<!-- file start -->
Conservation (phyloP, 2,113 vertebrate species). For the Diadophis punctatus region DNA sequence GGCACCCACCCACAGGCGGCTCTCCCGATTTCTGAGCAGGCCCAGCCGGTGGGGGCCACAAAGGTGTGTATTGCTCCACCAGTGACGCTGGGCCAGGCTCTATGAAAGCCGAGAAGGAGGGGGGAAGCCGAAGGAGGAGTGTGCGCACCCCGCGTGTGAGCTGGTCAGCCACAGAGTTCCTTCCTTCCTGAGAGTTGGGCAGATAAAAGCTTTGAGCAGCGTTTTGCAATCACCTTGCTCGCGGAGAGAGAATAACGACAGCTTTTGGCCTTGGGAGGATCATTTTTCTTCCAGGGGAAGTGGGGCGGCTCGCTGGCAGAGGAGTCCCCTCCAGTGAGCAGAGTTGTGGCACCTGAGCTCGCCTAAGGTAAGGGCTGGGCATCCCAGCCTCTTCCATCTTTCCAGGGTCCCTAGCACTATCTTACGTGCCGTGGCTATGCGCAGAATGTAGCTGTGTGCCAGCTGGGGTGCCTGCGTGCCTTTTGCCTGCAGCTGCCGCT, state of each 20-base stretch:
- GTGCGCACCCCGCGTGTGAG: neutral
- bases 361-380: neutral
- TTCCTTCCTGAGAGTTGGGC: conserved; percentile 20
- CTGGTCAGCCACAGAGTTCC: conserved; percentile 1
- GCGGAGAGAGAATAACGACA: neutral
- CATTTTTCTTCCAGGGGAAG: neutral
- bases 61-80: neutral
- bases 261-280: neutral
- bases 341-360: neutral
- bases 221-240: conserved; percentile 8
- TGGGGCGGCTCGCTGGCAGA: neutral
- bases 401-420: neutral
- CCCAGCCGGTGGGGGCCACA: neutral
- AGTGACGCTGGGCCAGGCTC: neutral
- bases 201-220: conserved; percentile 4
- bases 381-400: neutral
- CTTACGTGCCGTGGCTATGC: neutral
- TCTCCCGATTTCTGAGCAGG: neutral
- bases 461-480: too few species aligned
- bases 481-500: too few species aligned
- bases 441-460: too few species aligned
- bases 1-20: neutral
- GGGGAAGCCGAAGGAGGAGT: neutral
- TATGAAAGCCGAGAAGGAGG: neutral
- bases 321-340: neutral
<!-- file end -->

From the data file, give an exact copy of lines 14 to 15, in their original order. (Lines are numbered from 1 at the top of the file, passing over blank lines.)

- CCCAGCCGGTGGGGGCCACA: neutral
- AGTGACGCTGGGCCAGGCTC: neutral